COHEN: Yesterday I interviewed Dr. Burke at the Boston University Medical Center, another hospital treating the injured and right now they are having a press conference. Let's listen in.


DR. PETER BURKE, BOSTON UNIVERSITY MEDICAL CENTER: Caregivers, let's be honest. We do the best we can with this situation.

UNIDENTIFIED MALE: You tell them their life is at risk if you don't take this measure.

BURKE: That's usually the case, certainly in the beginning.

UNIDENTIFIED MALE: Can you describe what you saw when this first happened? I mean you said you had 23 patients that came in?

BURKE: Right.

UNIDENTIFIED MALE: What kind of injuries were you seeing then (ph)?

BURKE: Well, we're seeing, and this is the trauma service, I was not here in the initial event. I was out of the state and came back. We saw the -- these are the injuries that we see, but never quite as -- not this many all at the same time. And they -- the injuries are related to the -- to the device and the form of trauma from fragments and the blast.


BURKE: Fragments, that's what we call -- fragments, shrapnel. They're really just fragments of the bomb itself perhaps and things around where the bomb went off.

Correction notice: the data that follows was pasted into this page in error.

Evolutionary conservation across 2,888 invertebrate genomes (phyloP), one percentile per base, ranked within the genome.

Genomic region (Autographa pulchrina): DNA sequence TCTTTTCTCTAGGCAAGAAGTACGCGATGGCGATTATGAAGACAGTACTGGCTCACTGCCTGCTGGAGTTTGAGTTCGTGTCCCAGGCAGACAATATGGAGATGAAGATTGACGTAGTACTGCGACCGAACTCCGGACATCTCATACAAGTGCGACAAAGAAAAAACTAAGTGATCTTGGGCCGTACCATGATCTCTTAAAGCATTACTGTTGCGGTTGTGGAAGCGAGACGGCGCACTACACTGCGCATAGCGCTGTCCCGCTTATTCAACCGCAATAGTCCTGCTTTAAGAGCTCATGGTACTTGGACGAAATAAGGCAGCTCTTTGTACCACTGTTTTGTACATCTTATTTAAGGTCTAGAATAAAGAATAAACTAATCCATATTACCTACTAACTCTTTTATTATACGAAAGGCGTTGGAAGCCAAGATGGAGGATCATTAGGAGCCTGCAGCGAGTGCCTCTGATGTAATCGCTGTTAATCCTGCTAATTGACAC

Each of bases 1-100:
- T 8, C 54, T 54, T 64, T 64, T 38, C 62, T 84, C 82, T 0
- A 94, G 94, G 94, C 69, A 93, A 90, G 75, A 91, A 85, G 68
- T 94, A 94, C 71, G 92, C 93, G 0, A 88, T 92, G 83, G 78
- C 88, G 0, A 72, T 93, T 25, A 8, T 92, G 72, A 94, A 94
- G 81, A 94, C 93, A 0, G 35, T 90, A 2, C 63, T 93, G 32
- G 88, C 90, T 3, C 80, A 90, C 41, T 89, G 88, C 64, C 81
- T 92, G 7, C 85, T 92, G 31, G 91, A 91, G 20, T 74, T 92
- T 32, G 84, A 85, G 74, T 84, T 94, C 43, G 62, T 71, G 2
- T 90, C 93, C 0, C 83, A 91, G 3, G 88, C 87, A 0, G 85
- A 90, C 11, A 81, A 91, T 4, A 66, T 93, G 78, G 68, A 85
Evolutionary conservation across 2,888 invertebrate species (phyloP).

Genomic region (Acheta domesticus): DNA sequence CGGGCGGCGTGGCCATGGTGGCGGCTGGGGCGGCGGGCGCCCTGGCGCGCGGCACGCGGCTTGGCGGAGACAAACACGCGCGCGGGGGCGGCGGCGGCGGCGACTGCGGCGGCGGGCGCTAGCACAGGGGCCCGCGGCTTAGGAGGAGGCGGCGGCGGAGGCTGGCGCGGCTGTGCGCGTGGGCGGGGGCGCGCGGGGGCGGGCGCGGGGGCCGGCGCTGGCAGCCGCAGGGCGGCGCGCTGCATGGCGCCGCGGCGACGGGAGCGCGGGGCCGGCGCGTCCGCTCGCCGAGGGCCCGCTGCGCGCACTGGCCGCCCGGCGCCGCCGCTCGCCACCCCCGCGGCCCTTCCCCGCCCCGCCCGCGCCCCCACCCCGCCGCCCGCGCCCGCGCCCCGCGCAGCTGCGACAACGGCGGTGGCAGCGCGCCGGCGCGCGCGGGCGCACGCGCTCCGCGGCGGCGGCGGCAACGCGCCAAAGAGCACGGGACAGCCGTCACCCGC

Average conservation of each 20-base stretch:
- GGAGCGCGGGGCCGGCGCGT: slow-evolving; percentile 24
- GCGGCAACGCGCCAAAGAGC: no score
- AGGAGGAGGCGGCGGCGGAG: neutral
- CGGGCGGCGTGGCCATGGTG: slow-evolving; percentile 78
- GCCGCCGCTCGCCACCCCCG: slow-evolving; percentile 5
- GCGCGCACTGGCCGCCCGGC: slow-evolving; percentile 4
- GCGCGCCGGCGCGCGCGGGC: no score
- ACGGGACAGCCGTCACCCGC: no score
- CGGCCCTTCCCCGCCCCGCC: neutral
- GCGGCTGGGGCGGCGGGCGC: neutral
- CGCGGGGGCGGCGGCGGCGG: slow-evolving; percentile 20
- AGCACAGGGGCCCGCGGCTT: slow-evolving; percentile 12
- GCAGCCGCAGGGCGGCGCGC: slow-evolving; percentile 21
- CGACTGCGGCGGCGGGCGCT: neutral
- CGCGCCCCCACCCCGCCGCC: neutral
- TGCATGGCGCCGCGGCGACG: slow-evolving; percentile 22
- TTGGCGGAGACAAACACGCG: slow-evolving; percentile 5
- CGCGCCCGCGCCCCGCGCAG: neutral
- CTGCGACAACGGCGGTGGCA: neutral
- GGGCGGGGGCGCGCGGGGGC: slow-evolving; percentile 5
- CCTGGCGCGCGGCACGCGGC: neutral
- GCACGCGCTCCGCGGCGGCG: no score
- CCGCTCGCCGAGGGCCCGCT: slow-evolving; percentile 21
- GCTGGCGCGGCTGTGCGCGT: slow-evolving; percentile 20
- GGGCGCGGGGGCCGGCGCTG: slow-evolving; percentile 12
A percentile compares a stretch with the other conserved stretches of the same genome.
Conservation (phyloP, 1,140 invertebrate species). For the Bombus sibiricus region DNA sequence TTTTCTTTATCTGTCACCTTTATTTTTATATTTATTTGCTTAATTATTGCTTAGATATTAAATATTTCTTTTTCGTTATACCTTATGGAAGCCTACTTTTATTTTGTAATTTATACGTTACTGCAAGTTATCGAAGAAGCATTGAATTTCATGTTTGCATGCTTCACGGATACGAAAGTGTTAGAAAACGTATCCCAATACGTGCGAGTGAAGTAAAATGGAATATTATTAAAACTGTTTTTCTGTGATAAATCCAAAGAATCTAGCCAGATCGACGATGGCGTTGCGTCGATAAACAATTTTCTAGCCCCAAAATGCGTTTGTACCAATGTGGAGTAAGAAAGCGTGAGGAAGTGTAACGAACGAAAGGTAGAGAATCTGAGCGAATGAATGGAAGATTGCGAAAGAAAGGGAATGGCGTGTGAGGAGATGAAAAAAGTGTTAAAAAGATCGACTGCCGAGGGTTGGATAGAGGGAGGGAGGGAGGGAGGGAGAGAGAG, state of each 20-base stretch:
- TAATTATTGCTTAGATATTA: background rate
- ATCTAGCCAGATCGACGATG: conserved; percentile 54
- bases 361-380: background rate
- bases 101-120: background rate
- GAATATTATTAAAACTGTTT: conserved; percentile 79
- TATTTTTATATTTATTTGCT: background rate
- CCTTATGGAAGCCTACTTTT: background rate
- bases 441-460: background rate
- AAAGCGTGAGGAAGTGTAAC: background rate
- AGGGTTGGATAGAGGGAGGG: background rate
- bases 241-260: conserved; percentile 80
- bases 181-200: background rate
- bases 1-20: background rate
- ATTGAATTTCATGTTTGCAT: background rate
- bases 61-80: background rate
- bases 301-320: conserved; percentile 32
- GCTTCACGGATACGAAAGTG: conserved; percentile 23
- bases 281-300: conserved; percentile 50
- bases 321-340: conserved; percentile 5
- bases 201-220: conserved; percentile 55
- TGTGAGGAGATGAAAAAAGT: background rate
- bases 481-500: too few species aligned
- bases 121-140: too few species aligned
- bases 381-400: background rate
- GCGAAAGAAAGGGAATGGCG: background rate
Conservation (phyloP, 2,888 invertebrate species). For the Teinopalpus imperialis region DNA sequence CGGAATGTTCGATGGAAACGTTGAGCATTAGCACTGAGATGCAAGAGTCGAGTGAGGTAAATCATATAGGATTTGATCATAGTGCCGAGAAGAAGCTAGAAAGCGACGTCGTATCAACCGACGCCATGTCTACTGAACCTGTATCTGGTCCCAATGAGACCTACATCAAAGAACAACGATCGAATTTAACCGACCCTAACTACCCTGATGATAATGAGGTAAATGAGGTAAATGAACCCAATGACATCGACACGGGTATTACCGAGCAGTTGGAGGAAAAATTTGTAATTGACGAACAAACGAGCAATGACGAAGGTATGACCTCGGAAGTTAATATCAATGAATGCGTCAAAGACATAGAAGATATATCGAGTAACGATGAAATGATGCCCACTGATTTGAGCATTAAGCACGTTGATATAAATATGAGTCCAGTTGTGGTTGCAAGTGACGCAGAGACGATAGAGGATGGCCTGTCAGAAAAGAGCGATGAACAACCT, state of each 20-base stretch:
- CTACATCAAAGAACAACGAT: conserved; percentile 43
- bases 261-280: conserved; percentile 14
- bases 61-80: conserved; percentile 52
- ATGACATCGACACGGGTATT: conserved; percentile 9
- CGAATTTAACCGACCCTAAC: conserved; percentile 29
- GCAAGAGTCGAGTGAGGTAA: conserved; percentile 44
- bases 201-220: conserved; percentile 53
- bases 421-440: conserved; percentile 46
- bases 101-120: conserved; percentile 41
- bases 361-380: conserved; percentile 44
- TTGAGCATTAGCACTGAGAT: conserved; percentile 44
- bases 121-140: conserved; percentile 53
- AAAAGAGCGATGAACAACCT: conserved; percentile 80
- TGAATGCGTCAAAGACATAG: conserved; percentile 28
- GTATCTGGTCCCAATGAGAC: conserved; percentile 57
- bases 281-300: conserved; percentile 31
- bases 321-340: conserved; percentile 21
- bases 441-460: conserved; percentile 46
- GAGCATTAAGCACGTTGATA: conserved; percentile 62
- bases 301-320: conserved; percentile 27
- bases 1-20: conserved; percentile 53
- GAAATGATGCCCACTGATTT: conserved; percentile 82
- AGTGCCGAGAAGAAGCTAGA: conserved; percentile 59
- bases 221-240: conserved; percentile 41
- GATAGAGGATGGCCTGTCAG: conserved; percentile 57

UNIDENTIFIED MALE: Have you been able to identify anything (INAUDIBLE)?

BURKE: We have taken off large quantities of pieces of things. Hard to really tell exactly what they are. We sent them to the pathologist and they are available to the police.

UNIDENTIFIED MALE: Surgeons over at (INAUDIBLE) describe some of the shrapnel. The shrapnel over there. (INAUDIBLE) Some was directly involved with the nails or the bearings. The rest was debris. Is that the same conclusion here?

BURKE: We were not really making any judgments about where these fragments come from. Some of them are metal, some are plastic, some are wood, some are concrete, it's really difficult to know. So it doesn't really matter to us. We're just trying to deal with the consequences of those fragments.